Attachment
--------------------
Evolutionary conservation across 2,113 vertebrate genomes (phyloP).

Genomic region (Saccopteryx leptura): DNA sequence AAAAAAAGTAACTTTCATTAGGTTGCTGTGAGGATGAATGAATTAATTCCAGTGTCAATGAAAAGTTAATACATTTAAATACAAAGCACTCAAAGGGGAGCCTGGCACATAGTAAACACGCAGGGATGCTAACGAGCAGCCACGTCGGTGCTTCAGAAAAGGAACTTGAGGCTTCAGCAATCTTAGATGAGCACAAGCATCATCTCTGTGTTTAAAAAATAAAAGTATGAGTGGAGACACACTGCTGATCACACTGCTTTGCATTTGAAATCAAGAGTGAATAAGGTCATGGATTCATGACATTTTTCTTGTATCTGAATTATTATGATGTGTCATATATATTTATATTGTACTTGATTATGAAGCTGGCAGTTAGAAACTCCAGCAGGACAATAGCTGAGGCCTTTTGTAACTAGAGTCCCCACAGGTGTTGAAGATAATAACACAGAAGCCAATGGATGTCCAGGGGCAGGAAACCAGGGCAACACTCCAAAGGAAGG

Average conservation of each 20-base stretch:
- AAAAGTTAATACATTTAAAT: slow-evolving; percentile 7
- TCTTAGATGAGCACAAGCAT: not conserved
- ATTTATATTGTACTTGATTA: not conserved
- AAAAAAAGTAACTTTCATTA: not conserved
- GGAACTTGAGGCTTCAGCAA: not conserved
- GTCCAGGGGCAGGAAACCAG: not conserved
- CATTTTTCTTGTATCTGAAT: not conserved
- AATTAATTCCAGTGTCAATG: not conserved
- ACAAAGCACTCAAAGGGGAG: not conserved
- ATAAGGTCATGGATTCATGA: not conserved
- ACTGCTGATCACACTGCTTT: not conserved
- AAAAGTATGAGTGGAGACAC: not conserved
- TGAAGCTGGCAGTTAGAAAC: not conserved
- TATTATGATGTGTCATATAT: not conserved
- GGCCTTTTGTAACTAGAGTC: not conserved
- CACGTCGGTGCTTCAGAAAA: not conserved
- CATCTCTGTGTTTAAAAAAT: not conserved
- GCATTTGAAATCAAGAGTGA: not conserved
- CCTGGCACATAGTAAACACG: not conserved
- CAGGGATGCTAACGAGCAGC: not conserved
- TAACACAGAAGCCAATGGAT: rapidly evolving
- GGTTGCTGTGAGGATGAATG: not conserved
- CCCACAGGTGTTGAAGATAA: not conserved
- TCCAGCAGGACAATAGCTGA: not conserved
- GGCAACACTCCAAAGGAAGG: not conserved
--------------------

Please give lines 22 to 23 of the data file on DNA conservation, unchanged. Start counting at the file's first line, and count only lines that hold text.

- CCTGGCACATAGTAAACACG: not conserved
- CAGGGATGCTAACGAGCAGC: not conserved